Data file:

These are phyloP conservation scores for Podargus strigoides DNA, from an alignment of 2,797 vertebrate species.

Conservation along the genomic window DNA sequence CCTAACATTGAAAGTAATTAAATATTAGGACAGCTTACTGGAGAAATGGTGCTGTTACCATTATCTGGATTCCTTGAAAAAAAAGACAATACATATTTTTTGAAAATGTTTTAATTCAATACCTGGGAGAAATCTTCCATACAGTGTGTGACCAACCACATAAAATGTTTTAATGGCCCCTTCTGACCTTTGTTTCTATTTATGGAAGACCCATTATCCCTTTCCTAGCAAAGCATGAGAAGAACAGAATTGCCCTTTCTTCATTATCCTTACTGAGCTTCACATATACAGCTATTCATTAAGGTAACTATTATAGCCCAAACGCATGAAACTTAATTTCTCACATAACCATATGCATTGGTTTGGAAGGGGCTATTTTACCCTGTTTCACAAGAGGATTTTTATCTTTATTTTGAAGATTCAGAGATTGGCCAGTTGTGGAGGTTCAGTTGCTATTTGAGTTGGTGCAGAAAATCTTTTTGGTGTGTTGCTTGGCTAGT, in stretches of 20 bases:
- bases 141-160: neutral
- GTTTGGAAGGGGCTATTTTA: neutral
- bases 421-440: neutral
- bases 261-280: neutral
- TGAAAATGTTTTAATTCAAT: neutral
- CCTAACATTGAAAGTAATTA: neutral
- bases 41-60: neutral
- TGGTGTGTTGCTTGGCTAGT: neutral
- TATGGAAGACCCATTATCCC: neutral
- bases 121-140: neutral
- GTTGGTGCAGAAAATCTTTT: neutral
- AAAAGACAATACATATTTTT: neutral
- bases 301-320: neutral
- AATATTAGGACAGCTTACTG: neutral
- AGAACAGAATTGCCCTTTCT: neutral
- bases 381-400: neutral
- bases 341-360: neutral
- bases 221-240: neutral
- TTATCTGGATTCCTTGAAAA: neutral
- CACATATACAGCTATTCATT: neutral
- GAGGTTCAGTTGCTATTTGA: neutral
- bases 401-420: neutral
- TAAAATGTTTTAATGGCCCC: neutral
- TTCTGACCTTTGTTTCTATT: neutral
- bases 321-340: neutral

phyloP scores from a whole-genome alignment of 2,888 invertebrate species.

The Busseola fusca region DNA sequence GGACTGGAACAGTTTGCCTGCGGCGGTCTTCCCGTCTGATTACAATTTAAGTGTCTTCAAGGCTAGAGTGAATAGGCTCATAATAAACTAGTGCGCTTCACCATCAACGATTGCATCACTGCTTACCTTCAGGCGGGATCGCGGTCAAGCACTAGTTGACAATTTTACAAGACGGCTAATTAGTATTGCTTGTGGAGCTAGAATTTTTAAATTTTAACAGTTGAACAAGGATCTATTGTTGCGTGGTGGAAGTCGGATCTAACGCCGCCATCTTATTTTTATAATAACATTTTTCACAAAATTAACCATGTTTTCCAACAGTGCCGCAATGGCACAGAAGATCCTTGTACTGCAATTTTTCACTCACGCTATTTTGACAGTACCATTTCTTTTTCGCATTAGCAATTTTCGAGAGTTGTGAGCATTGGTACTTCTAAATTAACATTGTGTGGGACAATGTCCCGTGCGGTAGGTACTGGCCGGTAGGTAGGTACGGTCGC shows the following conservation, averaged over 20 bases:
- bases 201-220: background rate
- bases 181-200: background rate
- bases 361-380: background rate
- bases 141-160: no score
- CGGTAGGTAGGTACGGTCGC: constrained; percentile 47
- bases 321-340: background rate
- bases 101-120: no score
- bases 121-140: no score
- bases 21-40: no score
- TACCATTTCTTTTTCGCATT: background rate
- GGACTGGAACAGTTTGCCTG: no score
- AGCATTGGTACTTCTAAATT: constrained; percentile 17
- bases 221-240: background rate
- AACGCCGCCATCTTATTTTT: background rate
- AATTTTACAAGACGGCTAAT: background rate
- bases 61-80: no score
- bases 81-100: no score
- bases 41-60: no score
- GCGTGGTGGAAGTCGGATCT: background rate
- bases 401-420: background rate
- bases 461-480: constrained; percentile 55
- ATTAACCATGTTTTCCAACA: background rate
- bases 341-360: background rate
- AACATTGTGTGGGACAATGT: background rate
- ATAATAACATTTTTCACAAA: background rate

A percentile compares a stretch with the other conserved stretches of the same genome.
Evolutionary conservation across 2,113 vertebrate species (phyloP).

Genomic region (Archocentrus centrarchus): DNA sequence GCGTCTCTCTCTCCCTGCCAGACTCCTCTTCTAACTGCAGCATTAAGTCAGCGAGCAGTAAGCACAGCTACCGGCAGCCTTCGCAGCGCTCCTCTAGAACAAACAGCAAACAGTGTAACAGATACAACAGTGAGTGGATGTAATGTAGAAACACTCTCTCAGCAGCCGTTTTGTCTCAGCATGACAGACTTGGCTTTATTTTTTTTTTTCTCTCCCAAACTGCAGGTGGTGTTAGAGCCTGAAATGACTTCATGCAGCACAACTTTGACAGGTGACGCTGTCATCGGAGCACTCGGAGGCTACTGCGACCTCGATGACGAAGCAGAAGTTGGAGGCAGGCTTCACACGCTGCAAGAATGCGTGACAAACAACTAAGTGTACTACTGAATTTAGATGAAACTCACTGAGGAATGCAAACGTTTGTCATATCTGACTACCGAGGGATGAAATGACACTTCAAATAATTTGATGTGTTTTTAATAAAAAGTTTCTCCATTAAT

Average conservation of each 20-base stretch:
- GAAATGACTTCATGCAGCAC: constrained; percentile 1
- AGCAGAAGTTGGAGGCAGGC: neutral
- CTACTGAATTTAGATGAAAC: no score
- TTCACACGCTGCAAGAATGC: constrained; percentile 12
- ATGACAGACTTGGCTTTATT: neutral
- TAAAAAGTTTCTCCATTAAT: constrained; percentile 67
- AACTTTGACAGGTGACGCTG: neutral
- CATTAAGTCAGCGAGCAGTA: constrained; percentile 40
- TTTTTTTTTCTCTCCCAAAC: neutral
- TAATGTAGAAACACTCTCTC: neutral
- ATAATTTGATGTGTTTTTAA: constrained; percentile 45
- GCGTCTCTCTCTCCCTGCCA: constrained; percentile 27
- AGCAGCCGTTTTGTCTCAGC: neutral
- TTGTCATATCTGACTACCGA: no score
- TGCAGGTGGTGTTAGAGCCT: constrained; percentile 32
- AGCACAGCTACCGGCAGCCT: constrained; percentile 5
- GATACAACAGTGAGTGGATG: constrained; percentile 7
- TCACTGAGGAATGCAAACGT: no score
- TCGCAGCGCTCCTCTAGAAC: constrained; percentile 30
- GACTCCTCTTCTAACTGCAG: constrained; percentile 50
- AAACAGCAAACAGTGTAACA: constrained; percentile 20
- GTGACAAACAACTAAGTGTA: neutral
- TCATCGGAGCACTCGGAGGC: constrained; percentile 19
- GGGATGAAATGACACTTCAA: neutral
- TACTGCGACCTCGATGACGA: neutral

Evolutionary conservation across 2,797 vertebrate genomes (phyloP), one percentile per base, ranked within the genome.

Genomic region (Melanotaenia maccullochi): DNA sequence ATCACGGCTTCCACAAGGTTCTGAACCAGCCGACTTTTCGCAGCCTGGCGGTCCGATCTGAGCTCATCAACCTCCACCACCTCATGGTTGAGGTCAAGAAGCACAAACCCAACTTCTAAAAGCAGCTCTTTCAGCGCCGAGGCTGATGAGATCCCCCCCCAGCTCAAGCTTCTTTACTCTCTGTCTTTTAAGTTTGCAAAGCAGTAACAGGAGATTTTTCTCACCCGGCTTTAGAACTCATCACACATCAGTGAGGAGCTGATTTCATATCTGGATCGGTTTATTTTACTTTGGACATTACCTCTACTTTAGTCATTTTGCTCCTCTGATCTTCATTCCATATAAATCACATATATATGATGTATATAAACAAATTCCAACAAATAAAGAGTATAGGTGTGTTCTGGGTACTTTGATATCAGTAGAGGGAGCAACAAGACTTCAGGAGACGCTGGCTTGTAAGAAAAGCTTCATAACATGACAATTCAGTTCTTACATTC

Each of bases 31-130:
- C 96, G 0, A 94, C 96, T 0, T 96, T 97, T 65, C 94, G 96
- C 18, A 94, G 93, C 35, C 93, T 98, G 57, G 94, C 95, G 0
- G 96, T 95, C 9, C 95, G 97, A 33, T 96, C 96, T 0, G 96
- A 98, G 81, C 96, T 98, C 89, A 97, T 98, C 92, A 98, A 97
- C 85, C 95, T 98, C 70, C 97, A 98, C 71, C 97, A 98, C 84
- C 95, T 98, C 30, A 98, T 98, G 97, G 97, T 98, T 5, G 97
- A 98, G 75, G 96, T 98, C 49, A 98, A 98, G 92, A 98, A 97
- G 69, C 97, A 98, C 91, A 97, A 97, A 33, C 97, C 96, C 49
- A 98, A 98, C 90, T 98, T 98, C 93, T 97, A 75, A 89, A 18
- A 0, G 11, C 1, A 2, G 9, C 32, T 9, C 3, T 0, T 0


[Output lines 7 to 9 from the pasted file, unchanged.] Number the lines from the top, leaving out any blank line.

- TGAAAATGTTTTAATTCAAT: neutral
- CCTAACATTGAAAGTAATTA: neutral
- bases 41-60: neutral